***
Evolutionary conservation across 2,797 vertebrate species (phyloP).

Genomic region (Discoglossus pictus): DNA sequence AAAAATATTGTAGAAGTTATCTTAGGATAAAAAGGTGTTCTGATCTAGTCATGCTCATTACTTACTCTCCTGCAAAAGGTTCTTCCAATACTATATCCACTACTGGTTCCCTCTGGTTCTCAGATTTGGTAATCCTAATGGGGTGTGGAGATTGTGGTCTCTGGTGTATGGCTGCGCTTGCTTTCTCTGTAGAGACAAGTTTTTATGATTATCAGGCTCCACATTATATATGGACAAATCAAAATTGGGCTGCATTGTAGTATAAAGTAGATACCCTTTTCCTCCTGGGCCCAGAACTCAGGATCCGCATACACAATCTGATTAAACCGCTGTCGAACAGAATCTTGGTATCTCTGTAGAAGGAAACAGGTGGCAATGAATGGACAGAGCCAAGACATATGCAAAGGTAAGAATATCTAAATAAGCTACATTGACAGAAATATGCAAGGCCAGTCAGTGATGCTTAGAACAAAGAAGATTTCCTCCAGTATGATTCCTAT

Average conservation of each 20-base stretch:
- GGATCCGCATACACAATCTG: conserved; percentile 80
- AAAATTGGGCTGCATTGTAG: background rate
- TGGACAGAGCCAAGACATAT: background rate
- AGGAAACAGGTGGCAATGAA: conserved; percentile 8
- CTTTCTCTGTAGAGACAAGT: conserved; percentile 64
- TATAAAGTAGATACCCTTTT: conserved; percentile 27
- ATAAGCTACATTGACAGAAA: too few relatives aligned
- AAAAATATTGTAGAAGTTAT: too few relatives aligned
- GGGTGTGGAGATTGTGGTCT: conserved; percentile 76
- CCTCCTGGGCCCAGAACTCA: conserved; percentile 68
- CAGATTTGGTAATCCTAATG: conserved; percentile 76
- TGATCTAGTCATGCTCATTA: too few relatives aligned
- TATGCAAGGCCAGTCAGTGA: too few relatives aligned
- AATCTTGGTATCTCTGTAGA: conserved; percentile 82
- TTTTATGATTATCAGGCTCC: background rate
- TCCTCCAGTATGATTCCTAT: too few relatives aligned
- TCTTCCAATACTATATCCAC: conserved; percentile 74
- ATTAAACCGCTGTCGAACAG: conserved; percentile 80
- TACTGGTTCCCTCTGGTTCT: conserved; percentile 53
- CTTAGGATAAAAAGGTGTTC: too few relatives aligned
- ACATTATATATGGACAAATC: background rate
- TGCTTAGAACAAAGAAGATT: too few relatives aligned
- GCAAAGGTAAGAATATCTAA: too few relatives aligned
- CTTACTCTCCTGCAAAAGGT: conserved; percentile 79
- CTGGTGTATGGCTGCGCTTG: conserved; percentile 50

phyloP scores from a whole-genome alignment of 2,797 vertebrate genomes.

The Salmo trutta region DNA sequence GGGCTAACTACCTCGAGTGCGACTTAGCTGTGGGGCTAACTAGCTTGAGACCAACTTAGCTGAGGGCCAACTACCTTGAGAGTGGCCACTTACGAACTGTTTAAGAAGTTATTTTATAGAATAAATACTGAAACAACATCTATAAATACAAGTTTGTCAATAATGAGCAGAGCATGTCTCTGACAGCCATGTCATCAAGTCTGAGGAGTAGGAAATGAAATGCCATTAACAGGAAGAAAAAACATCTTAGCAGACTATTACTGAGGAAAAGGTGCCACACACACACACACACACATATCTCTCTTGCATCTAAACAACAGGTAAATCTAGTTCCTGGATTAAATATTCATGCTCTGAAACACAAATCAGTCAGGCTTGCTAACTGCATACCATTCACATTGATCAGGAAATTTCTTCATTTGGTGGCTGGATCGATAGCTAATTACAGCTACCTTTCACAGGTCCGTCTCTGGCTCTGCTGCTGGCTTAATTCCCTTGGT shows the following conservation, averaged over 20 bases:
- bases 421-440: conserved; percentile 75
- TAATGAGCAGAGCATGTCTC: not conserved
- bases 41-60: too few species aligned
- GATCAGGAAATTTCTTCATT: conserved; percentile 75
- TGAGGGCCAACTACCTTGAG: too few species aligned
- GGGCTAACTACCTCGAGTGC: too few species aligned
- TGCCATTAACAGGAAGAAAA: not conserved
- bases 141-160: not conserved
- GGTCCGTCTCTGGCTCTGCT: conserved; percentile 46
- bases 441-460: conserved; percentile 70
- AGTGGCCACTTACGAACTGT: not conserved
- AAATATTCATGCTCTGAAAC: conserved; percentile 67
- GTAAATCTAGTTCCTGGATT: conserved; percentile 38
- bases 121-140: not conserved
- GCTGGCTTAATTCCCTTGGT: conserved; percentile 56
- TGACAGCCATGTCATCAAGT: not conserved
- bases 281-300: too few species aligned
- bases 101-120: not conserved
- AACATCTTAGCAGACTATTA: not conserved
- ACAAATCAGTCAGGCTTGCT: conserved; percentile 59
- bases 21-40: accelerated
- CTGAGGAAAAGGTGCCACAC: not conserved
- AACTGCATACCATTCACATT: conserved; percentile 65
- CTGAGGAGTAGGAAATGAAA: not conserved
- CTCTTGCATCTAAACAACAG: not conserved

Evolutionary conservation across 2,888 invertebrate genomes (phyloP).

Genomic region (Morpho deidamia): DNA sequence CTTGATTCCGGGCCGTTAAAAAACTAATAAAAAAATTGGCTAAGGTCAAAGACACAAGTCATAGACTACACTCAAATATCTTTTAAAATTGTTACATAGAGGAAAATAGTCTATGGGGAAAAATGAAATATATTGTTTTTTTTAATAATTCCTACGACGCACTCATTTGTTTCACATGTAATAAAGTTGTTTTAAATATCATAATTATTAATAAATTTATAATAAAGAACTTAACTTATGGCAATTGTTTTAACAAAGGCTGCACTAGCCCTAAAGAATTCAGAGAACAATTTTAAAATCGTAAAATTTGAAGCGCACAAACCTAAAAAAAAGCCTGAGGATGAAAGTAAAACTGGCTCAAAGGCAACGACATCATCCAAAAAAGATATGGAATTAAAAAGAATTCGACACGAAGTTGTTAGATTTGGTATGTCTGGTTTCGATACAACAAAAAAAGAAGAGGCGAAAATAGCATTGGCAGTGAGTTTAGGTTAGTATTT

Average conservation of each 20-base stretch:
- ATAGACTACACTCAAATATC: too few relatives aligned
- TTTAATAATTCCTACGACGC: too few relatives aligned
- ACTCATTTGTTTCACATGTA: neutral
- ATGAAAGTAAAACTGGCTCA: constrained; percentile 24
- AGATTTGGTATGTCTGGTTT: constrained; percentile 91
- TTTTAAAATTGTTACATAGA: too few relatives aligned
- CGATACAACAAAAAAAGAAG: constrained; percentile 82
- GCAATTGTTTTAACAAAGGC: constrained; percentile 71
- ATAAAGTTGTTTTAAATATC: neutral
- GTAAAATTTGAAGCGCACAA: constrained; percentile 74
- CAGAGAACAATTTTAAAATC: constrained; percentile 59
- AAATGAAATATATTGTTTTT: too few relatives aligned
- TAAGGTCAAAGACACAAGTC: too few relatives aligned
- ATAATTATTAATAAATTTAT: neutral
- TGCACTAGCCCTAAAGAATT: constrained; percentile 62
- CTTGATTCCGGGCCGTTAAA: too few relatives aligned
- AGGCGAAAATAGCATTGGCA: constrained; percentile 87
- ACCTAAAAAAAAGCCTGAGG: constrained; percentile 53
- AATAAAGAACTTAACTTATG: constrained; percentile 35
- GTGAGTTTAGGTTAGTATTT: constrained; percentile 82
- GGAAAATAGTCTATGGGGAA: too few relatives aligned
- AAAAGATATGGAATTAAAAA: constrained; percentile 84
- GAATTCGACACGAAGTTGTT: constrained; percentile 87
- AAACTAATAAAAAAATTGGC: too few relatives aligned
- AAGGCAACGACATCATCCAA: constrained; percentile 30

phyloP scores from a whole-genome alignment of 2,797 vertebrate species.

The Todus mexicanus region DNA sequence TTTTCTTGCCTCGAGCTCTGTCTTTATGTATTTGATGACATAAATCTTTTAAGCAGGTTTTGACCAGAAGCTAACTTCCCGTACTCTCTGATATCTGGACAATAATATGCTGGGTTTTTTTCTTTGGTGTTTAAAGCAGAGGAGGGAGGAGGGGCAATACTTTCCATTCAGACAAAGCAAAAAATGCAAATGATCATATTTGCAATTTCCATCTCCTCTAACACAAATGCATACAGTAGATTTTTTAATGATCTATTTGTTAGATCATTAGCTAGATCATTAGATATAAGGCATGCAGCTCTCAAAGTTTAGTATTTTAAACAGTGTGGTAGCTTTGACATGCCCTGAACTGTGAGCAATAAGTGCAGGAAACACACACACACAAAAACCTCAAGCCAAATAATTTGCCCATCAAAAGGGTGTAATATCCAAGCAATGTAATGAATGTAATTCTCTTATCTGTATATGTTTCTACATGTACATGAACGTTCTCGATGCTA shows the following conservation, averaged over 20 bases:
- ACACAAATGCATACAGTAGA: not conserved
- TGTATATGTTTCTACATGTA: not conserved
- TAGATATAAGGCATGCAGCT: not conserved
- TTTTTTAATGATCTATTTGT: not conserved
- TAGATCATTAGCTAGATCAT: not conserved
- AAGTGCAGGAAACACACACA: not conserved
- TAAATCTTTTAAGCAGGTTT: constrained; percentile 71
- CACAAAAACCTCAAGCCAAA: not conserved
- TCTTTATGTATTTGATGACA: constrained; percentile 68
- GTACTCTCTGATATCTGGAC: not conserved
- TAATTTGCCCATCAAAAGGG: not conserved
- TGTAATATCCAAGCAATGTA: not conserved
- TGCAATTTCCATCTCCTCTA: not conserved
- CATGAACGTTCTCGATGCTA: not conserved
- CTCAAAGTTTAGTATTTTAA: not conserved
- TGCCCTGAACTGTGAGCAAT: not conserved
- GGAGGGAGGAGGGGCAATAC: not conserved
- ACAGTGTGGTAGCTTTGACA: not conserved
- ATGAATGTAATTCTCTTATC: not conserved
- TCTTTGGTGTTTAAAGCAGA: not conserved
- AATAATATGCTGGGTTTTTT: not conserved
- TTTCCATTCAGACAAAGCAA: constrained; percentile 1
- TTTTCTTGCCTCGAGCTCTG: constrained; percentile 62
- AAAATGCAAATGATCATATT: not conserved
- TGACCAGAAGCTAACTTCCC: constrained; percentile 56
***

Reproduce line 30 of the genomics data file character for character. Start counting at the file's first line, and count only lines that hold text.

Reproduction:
The Salmo trutta region DNA sequence GGGCTAACTACCTCGAGTGCGACTTAGCTGTGGGGCTAACTAGCTTGAGACCAACTTAGCTGAGGGCCAACTACCTTGAGAGTGGCCACTTACGAACTGTTTAAGAAGTTATTTTATAGAATAAATACTGAAACAACATCTATAAATACAAGTTTGTCAATAATGAGCAGAGCATGTCTCTGACAGCCATGTCATCAAGTCTGAGGAGTAGGAAATGAAATGCCATTAACAGGAAGAAAAAACATCTTAGCAGACTATTACTGAGGAAAAGGTGCCACACACACACACACACACATATCTCTCTTGCATCTAAACAACAGGTAAATCTAGTTCCTGGATTAAATATTCATGCTCTGAAACACAAATCAGTCAGGCTTGCTAACTGCATACCATTCACATTGATCAGGAAATTTCTTCATTTGGTGGCTGGATCGATAGCTAATTACAGCTACCTTTCACAGGTCCGTCTCTGGCTCTGCTGCTGGCTTAATTCCCTTGGT shows the following conservation, averaged over 20 bases: